minimal. Many firms of the past have seen downfall because they either did not find good
investment opportunities or either they lacked the investment analysis for their business growth.
The scenario in which I am working for the private investment company has come to a point
where they have felt the need for investment expansion. They had good business outcomes from
real estate development, restaurant franchises and retail chains. And now they have enough funds
to make another profitable investment. After an in-depth search for new long-term investment
opportunities, the company has come up with further investment in real estate development, new
investment in the retail franchise that sells Hats for both men and women or investment in
franchise “Cupcakes and so forth” that sells a variety of cupcakes and desserts.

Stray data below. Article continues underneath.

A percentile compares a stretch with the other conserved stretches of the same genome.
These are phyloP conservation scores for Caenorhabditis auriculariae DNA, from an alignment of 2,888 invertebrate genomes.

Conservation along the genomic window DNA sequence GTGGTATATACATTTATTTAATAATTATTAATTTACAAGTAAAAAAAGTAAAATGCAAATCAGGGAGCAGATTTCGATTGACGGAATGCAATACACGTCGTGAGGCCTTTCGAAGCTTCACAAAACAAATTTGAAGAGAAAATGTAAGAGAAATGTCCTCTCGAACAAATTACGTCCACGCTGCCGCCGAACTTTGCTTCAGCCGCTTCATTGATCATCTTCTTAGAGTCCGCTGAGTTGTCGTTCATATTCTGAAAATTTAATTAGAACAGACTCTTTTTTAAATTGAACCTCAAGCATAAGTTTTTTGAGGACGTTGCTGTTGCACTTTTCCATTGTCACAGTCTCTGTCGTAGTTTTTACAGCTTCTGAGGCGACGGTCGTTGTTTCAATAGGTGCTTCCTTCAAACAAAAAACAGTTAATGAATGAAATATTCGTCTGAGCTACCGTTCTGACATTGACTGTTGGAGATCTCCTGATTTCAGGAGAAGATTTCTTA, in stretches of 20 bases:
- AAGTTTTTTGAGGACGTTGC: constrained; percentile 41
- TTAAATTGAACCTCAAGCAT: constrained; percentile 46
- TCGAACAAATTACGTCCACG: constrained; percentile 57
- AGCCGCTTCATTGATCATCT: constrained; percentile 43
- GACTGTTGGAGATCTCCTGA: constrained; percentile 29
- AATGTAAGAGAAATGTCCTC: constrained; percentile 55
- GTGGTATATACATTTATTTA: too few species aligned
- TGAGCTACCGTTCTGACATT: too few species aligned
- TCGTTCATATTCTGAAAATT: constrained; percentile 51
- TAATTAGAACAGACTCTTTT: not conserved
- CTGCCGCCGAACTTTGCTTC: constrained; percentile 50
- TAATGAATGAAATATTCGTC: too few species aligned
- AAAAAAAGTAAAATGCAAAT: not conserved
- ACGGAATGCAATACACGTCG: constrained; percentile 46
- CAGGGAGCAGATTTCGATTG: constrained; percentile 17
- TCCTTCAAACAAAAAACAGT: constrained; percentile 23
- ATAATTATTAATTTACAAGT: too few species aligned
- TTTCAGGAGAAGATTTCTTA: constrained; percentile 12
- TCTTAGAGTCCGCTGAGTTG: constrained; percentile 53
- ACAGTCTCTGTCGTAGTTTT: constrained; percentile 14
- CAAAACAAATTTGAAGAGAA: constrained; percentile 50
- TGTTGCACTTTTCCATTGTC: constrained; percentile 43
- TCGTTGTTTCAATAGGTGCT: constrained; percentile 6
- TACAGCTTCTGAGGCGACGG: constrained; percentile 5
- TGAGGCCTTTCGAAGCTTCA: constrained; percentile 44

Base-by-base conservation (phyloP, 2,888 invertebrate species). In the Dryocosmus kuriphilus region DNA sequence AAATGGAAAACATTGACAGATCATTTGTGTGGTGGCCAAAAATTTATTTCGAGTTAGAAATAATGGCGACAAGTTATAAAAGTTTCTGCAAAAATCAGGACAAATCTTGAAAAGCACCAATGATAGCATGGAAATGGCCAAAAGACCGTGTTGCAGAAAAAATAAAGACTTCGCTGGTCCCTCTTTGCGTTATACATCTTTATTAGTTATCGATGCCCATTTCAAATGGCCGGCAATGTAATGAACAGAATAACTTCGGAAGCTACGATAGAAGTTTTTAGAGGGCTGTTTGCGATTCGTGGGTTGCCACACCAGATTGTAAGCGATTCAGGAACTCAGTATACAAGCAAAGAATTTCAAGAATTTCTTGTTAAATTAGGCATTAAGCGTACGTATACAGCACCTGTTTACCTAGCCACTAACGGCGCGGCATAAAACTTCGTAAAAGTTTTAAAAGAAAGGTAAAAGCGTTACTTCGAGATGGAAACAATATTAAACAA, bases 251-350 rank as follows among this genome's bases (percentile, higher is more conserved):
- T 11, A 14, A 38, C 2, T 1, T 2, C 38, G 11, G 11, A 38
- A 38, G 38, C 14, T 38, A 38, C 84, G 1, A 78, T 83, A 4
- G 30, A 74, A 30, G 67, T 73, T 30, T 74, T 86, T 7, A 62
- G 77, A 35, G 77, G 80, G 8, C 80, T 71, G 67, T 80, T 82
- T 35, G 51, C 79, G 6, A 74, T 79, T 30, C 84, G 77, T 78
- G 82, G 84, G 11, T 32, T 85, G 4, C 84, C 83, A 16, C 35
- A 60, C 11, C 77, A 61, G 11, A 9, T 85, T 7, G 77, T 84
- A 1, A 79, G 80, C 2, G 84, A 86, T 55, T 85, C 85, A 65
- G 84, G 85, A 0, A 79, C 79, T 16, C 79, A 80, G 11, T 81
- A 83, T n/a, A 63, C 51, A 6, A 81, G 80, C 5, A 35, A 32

Net Present Value (NPV) is the difference between the present value of cash inflow for each
investment and the present value of cash outflow. It is used in net capital budgeting to analyze
whether the investment in the three alternatives will be profitable or not. Probability column is
showing the expected probability that the investment will be positive or negative.
Expected value is calculated in-order to calculate the expected return on investment. The graphs,
on the other hand, are showing the relationship between investment for each alternative.
(Conceptual statistics for beginners, 2006)
Excel Analysis steps:
The raw data for the three investments in excel was first tabulated. The expected value E(x) was
calculated for each of the investment in all the categories of High, medium and low. Expected
value was calculated by multiplying the probability of Net Present Value(NPV) with the NPV
values of investments. Then the values were put together in a bar graph. There are three graphs
which show high, medium and low investment details. Each of them shows a separate trend for
expected values of investment in all three alternatives of investment. Out of each expected value
for all three investments alternative, the maximum value is also calculated with shows the best